The Beatles FAQ
Published in

The Beatles FAQ

Which Beatles songs mention the Queen?

“We all kind of liked the Queen”

Paul McCartney has often expressed his admiration for the Queen, who came to power five years before he joined The Quarrymen. In an interview with the Radio Times in September 2019 he tried to explain the affection all The Beatles felt towards their monarch

It’s an age thing. We were kids when she was crowned, so to us she was like a glamorous film star. We identified with her. She’s ours. She’s the Queen.

Of course, John Lennon appeared to be expressing a different message when he sent back his MBE. Yet, in photos taken at the time he seems to be delighted at the honour — as they all were.

An story later spread that the Beatles had expressed their contempt for the Royal family by smoking weed in a Buckingham Palace lavatory. This was firmly quashed by George.

“We never smoked marijuana at the investiture. We were so nervous that we went to the toilet. And in there we smoked a cigarette. … Years later, I’m sure John was thinking back and remembering, ‘Oh yes, we went in the toilet and smoked,’ and it turned into a reefer. Because what could be the worst thing you could do before you meet the Queen? Smoke a reefer! But we never did.”

Even Lennon, for all his later fist waving at the Establishment, never expressed any personal animus against the monarch.

Shout Outs

There are four Beatles tracks which directly refer to Queen Elizabeth II: Penny Lane, For You Blue, Mean Mr Mustard and Her Majesty. All are playful and affectionate.

In Mean Mr Mustard John drags the monarch into a dysfunctional family dynamic:

His sister Pam works in a shop
She never stops, she’s a go-getter
Takes him out to look at the Queen
Only place that he’s ever been
Always shouts out something obscene

While only a long puff on the peace pipe can explain the intro to George Harrison’s For You Blue on Let it Be:

The Queen says no to pot-smoking FBI members.

In contrast, the two McCartney lyrics Penny Lane and Her Majesty are warm and upbeat. In the former, a homage to his childhood, there is famously a ‘fireman with an hour-glass’ carrying ‘a portrait of the Queen’ in his pocket.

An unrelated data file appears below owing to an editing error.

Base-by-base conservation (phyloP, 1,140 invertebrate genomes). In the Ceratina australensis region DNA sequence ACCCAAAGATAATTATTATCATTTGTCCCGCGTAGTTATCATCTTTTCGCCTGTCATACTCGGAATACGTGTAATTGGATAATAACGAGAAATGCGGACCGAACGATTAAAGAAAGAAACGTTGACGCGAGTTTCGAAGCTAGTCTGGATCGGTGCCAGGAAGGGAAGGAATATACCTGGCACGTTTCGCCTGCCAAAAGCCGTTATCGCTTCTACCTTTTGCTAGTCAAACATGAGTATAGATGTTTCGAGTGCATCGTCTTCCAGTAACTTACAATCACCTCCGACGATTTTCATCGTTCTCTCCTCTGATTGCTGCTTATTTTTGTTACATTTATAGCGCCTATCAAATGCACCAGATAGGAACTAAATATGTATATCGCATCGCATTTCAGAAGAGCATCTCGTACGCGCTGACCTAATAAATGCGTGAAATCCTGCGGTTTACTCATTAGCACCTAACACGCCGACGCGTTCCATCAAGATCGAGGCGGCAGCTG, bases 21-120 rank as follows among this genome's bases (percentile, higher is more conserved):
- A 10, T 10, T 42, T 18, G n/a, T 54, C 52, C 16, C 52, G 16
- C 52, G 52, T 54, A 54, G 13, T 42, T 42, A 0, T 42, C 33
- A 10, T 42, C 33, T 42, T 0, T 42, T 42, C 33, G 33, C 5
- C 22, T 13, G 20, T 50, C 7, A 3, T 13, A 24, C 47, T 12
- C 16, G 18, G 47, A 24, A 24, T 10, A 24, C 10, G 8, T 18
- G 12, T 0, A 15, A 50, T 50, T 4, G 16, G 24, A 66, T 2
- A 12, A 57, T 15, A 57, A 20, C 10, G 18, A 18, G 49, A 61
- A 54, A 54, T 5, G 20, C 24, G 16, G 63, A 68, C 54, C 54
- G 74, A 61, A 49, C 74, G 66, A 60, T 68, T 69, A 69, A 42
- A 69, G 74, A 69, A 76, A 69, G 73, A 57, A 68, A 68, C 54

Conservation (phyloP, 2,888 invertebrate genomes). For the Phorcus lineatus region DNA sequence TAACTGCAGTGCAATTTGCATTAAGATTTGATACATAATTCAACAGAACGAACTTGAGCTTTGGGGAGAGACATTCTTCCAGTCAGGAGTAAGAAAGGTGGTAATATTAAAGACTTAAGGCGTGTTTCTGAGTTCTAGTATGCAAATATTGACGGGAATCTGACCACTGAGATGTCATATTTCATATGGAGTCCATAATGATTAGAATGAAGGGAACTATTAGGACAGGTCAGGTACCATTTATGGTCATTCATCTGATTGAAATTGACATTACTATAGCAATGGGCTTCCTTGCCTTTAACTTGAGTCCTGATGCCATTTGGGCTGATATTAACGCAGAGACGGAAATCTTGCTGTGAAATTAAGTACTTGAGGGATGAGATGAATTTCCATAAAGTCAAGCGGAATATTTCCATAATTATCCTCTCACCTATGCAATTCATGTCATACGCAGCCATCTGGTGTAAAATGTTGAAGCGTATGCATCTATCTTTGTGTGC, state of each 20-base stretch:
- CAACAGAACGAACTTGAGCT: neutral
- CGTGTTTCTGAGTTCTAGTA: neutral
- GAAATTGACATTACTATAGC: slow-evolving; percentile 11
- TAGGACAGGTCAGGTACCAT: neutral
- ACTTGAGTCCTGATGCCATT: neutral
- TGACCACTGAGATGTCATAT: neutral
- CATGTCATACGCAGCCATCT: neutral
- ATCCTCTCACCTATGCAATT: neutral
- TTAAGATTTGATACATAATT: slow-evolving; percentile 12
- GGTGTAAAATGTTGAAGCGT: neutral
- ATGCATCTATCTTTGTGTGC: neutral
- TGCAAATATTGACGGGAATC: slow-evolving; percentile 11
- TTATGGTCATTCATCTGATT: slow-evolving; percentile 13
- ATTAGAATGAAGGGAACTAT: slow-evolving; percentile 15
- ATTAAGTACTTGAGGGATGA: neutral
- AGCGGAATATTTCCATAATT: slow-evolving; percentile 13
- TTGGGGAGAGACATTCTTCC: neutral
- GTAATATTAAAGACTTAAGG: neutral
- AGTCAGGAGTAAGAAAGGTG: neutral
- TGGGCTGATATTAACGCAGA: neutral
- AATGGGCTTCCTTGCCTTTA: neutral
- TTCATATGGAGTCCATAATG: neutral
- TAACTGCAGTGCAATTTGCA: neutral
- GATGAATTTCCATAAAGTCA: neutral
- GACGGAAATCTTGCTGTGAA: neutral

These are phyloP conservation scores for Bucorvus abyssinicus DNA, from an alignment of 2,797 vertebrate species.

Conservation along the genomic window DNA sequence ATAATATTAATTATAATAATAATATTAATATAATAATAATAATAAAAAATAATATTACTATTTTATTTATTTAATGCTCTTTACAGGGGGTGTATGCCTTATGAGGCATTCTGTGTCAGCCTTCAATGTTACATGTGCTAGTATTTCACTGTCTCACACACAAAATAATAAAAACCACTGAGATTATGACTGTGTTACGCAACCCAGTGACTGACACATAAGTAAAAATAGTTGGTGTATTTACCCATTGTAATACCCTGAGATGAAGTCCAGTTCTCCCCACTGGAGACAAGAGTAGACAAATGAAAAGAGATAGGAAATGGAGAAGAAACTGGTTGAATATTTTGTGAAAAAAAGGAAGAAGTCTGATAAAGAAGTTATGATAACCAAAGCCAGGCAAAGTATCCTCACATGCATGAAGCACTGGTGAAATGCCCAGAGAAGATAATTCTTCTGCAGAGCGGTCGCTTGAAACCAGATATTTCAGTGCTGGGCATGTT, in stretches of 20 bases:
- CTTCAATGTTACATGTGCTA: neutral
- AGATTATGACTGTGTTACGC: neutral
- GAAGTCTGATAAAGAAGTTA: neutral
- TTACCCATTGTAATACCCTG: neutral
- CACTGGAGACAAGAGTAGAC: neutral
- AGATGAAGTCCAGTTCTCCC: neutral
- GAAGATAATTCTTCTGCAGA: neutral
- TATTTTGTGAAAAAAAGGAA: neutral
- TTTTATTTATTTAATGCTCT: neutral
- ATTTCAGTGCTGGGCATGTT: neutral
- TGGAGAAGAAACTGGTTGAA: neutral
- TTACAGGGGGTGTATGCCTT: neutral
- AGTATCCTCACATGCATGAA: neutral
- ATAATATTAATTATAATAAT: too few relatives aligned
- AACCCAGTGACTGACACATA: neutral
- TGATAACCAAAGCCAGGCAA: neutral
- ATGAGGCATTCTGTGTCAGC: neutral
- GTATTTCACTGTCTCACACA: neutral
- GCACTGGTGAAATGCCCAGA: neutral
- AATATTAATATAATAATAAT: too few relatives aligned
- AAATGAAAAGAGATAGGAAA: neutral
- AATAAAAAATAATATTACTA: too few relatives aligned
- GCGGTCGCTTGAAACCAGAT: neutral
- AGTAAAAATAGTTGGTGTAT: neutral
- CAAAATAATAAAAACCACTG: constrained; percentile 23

Her Majesty

Paul McCartney wrote one song solely dedicated to the Queen — and it almost ended up on the cutting room floor. It was recorded on the 2nd July, 1969 — at the first Abbey Road session following an eight week break.

McCartney arrived first at the studio and recorded what Ian Macdonald describes as a ‘party throwaway’ in the early afternoon, before the others arrived. This was tentatively scheduled to form part of the Medley (between Mean Mr Mustard and Polythene Pam).

Later Paul he decided that Her Majesty didn’t work and asked second engineer John Kurlander to cut it out and throw it away. Conscious that all Abbey Road staff were under strict instructions never to discard any Beatle recording, Kurlander cut out the relevant tape, but attached it to the end of the Medley recording — with twenty seconds of leader tape preceding it.

By chance, McCartney heard this new sequence and liked the random effect, which chimed the tone and theme of the song. It opens less than reverentially:

Her Majesty’s a pretty nice girl,
But she doesn’t have a lot to say

The irreverence persists but adoration wins through:

I want to tell her that I love her a lot.
But I gotta get a bellyful of wine
Her majesty’s a pretty nice girl
Someday I’m going to make her mine

Her Majesty stayed in the final mix and on the album, though unlisted on the original LP.

--

--

Get the Medium app

A button that says 'Download on the App Store', and if clicked it will lead you to the iOS App store
A button that says 'Get it on, Google Play', and if clicked it will lead you to the Google Play store